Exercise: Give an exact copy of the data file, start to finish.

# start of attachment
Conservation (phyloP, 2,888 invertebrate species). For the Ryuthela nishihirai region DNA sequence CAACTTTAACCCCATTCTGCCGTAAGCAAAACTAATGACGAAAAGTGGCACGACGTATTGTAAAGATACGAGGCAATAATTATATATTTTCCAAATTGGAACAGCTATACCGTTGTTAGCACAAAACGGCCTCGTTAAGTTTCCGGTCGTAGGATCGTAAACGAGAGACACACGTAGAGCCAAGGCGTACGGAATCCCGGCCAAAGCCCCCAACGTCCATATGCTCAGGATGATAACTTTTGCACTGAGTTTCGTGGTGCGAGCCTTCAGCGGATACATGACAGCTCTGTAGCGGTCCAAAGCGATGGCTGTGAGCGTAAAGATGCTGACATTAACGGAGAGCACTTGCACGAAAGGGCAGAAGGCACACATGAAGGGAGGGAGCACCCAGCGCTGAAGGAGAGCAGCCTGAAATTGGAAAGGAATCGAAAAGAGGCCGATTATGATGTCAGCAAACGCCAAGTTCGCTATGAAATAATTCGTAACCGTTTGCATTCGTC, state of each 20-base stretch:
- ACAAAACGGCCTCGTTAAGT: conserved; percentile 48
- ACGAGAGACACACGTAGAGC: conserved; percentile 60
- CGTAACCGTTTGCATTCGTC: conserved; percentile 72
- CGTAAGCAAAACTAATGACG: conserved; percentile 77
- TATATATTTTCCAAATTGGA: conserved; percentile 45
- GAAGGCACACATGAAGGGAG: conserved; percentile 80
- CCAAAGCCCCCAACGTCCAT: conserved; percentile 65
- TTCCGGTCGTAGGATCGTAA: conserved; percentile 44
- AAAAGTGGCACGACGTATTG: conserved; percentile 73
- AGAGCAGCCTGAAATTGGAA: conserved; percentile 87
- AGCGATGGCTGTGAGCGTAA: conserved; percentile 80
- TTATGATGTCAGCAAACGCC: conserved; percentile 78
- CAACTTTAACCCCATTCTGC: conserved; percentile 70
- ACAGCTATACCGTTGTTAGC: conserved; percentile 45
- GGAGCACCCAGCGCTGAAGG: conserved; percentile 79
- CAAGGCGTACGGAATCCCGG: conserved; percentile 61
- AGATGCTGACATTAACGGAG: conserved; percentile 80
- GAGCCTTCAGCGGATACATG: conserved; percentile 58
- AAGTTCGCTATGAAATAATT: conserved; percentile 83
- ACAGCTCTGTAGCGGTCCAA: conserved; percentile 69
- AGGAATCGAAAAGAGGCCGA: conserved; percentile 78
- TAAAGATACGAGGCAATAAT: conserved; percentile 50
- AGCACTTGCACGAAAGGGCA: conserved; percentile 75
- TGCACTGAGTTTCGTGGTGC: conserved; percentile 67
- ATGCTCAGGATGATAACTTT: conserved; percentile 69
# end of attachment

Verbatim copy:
Conservation (phyloP, 2,888 invertebrate species). For the Ryuthela nishihirai region DNA sequence CAACTTTAACCCCATTCTGCCGTAAGCAAAACTAATGACGAAAAGTGGCACGACGTATTGTAAAGATACGAGGCAATAATTATATATTTTCCAAATTGGAACAGCTATACCGTTGTTAGCACAAAACGGCCTCGTTAAGTTTCCGGTCGTAGGATCGTAAACGAGAGACACACGTAGAGCCAAGGCGTACGGAATCCCGGCCAAAGCCCCCAACGTCCATATGCTCAGGATGATAACTTTTGCACTGAGTTTCGTGGTGCGAGCCTTCAGCGGATACATGACAGCTCTGTAGCGGTCCAAAGCGATGGCTGTGAGCGTAAAGATGCTGACATTAACGGAGAGCACTTGCACGAAAGGGCAGAAGGCACACATGAAGGGAGGGAGCACCCAGCGCTGAAGGAGAGCAGCCTGAAATTGGAAAGGAATCGAAAAGAGGCCGATTATGATGTCAGCAAACGCCAAGTTCGCTATGAAATAATTCGTAACCGTTTGCATTCGTC, state of each 20-base stretch:
- ACAAAACGGCCTCGTTAAGT: conserved; percentile 48
- ACGAGAGACACACGTAGAGC: conserved; percentile 60
- CGTAACCGTTTGCATTCGTC: conserved; percentile 72
- CGTAAGCAAAACTAATGACG: conserved; percentile 77
- TATATATTTTCCAAATTGGA: conserved; percentile 45
- GAAGGCACACATGAAGGGAG: conserved; percentile 80
- CCAAAGCCCCCAACGTCCAT: conserved; percentile 65
- TTCCGGTCGTAGGATCGTAA: conserved; percentile 44
- AAAAGTGGCACGACGTATTG: conserved; percentile 73
- AGAGCAGCCTGAAATTGGAA: conserved; percentile 87
- AGCGATGGCTGTGAGCGTAA: conserved; percentile 80
- TTATGATGTCAGCAAACGCC: conserved; percentile 78
- CAACTTTAACCCCATTCTGC: conserved; percentile 70
- ACAGCTATACCGTTGTTAGC: conserved; percentile 45
- GGAGCACCCAGCGCTGAAGG: conserved; percentile 79
- CAAGGCGTACGGAATCCCGG: conserved; percentile 61
- AGATGCTGACATTAACGGAG: conserved; percentile 80
- GAGCCTTCAGCGGATACATG: conserved; percentile 58
- AAGTTCGCTATGAAATAATT: conserved; percentile 83
- ACAGCTCTGTAGCGGTCCAA: conserved; percentile 69
- AGGAATCGAAAAGAGGCCGA: conserved; percentile 78
- TAAAGATACGAGGCAATAAT: conserved; percentile 50
- AGCACTTGCACGAAAGGGCA: conserved; percentile 75
- TGCACTGAGTTTCGTGGTGC: conserved; percentile 67
- ATGCTCAGGATGATAACTTT: conserved; percentile 69